Historical Context

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Theatre of the Absurd
This term, coined by Martin Esslin who wrote The Theatre of the Absurd (1961), is applied to plays that focus on and reflect the absurd nature of the human condition. The roots of this type of literature can be found in the expressionist and surrealist movements as well as in the existential philosophy that emerged from the theories of nineteenth- century Danish theologian Søren Kierkegaard, and German philosophers Martin Heidegger and Friedrich Nietzsche. Dramatists associated with this group include Samuel Beckett, Eugene Ionesco, Günter Grass, Jean Genet, Edward Albee, N. G. Simpson, and Pinter.

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Absurdist plays portray a specific vision of the condition and existence of men and women and an examination of their place and function in life. They reject the notion that humans are rational beings operating in an intelligible universe that maintains a logically ordered structure. Absurdist playwrights present characters who strive but ultimately fail to find purpose and meaning in a world that contains no truth or value. As a result, the characters experience isolation and anguish in the face of the inherent nothingness in their world.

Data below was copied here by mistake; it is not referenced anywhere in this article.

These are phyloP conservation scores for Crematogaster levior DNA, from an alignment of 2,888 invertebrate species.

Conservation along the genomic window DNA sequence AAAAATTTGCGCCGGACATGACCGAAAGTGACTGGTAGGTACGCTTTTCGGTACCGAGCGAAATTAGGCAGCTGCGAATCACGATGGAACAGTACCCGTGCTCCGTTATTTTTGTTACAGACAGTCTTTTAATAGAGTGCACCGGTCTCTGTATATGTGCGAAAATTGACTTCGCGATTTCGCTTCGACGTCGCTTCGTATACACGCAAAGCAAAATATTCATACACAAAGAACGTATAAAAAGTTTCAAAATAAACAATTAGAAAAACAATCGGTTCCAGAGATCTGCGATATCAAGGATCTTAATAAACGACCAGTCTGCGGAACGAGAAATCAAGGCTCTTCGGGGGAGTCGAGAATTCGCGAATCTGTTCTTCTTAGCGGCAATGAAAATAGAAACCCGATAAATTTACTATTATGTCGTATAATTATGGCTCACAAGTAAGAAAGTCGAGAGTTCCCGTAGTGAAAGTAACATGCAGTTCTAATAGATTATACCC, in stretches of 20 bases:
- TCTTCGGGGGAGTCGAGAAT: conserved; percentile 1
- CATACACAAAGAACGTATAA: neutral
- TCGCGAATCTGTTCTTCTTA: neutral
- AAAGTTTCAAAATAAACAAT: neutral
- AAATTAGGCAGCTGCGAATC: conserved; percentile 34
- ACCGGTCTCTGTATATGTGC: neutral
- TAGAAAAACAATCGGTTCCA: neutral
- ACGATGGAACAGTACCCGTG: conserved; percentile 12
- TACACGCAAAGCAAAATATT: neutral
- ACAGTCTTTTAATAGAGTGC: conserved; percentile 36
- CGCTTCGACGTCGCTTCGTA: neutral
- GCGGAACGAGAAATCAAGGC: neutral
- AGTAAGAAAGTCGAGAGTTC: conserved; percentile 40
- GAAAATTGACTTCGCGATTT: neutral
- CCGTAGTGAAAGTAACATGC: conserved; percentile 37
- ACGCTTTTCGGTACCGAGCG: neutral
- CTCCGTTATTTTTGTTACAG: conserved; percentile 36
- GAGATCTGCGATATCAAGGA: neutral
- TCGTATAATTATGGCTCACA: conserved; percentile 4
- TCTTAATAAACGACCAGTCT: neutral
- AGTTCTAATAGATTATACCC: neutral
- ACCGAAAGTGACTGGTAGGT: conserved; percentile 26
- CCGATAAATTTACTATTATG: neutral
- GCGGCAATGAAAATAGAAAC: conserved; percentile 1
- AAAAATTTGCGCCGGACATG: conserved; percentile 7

These plays typically lack a conventional structure. Often they incorporate silences and scenes of miscommunication to reinforce the sense of isolation and alienation experienced by the characters. A loose plot is often strung together as a series of fragmented scenes, disconnected images that reflect the characters’ experiences.

Repression of the Kurds
Pinter has noted that Mountain Language is based on the oppression the Kurds have experienced as a minority group in Turkey. The Kurds, numbering about twenty–five million, are primarily located in a mountainous region in the Middle East, stretching from southeastern Turkey through northwestern Iran. They have had a long history of conflict with Turkey, heightened at the end of World War I with the Treaty of Versailles, which gave the Turkish government the right to rule over them. Tensions heightened in 1937, when Mustafa Kemal Ataturk decreed that religious and non-Turkish cultural expression would be outlawed in Turkey, including the word Kurd.